The first proposals to create a global organization for environmental politics date back to the early 1970s and resulted in the creation of the United Nations Environment Programme (UNEP), following a decision adopted at the 1972 Stockholm Conference on the Human Environment (United Nations General Assembly 1972). UNEP was set up as a subsidiary body of the UN General Assembly, reporting through the UN Economic and Social Council. Originally, governments wanted UNEP to evolve into an “environmental conscience” within the UN system that would act as a catalyst triggering environmental projects in other bodies and help to coordinate UN environmental policies. In practice, however, UNEP has not fully met its promise and has been forced to lower its ambitions over time. Recently, it has even been characterized as weak, underfunded, overloaded, and remote (Haas 2005, 49; more positive is Bauer 2009).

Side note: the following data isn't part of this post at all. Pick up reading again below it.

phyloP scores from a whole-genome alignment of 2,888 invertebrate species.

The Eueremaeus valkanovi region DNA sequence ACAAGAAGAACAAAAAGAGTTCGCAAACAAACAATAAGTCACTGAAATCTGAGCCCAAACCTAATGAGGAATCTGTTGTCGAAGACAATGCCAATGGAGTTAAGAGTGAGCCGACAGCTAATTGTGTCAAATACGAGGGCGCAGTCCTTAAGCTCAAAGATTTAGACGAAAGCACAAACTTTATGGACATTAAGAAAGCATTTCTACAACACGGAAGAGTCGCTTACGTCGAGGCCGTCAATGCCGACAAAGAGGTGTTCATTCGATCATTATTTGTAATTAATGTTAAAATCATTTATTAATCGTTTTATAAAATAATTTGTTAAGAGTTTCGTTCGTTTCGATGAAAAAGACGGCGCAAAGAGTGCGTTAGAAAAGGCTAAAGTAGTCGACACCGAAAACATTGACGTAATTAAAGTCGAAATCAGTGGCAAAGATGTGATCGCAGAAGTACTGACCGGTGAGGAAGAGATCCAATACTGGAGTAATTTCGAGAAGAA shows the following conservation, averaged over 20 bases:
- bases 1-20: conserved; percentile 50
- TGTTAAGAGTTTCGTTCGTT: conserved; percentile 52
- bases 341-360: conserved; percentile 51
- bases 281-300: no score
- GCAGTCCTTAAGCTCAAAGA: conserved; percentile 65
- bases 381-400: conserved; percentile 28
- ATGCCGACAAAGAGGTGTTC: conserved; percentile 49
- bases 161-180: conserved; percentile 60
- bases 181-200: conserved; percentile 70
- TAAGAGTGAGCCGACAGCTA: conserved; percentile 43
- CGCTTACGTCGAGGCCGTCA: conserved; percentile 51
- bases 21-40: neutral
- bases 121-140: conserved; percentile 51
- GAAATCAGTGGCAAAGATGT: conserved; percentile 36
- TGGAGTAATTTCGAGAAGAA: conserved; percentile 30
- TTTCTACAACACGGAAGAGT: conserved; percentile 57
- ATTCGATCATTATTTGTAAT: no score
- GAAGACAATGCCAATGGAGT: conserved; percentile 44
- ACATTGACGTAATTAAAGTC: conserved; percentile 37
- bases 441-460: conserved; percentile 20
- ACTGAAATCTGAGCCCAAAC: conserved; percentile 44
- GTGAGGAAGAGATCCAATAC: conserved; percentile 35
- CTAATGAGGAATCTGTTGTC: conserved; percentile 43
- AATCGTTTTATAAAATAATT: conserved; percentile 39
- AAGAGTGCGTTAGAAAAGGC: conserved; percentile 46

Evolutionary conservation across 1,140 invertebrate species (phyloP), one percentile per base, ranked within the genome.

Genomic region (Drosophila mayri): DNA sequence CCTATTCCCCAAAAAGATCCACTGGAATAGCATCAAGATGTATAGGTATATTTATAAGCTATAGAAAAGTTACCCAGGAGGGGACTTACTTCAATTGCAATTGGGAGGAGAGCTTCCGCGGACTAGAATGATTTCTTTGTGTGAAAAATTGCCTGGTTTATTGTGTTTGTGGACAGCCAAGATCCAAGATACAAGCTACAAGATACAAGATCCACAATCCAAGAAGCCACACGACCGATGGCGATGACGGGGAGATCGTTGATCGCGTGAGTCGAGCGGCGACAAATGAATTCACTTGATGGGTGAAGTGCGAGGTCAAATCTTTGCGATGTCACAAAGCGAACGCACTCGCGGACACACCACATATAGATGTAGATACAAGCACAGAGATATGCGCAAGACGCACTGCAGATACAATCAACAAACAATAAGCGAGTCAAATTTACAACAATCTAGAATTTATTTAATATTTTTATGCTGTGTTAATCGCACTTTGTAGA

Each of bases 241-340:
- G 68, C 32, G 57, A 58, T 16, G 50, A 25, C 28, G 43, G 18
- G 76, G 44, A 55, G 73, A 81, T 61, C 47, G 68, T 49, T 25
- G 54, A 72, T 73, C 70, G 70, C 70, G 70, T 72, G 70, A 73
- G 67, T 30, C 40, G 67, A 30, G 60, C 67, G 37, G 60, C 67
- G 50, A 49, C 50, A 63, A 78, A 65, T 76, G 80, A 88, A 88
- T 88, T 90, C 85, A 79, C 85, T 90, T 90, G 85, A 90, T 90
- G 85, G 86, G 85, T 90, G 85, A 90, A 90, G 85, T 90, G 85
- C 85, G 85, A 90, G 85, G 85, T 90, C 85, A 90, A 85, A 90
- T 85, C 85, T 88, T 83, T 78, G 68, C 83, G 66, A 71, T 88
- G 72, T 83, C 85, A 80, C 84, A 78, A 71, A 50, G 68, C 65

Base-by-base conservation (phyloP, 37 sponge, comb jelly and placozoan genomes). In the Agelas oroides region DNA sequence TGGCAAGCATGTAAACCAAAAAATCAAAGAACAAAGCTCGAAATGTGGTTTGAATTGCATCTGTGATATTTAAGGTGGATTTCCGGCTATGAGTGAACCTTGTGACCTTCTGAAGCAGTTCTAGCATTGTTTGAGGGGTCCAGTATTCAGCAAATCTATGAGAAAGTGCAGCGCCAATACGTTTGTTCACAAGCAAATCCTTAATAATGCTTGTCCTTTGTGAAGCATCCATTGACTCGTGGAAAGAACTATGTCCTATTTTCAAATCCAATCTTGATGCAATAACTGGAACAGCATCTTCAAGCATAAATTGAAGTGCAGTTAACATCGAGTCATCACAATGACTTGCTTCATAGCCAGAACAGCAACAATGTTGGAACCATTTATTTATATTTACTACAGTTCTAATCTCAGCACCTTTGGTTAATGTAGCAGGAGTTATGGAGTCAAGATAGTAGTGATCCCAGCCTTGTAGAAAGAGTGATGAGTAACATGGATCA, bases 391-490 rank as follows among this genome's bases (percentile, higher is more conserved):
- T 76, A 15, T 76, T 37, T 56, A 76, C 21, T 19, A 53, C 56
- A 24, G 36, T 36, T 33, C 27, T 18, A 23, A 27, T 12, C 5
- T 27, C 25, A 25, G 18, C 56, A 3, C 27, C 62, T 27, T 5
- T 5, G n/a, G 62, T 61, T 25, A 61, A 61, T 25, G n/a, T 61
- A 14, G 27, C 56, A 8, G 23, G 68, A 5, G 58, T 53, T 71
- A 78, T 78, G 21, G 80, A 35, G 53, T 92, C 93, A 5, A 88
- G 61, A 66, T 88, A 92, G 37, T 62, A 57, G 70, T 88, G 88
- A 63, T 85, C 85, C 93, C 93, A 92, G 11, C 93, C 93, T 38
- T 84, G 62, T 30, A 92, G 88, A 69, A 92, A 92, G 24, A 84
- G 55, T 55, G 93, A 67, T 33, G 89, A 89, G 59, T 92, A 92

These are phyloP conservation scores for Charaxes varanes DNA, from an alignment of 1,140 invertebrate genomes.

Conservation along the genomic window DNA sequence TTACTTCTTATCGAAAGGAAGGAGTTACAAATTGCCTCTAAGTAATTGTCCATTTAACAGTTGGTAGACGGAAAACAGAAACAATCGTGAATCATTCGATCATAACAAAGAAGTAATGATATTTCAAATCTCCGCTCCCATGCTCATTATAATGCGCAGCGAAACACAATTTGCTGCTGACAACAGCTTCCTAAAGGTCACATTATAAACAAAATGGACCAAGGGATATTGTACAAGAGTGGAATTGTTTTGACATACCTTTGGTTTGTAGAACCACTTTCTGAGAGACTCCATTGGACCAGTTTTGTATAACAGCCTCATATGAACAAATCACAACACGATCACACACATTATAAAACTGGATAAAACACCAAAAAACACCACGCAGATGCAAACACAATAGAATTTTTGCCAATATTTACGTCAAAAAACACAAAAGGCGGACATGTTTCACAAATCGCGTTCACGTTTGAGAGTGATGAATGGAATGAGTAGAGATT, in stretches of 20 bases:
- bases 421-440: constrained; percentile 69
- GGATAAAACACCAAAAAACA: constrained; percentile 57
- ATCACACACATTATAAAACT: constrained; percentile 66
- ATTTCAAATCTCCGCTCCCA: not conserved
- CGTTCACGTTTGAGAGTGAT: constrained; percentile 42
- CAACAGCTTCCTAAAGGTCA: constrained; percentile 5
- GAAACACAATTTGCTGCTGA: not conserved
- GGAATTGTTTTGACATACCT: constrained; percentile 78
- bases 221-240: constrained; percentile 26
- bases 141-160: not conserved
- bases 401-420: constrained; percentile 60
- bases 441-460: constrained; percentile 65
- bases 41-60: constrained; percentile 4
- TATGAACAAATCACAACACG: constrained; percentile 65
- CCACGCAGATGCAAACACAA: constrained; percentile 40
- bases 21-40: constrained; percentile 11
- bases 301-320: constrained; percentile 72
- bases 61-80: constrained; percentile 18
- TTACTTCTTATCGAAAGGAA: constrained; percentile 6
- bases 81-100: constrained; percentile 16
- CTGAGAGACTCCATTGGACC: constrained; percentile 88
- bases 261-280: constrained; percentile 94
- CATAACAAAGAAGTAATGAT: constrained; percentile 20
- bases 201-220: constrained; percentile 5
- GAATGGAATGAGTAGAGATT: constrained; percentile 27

The debate about a larger, more powerful agency for global environmental policy was revived in 1989. The Declaration of The Hague, initiated by the Netherlands, France, and Norway, called for an authoritative international body on the atmosphere.5 Yet at the 1992 UN Conference on Environment and Development, the main reform outcome was the creation of the UN Commission on Sustainable Development (CSD), a consultative organ of the UN Economic and Social Council with limited representation that mainly serves as forum for deliberation and debate (for example Dodds et al. 2002).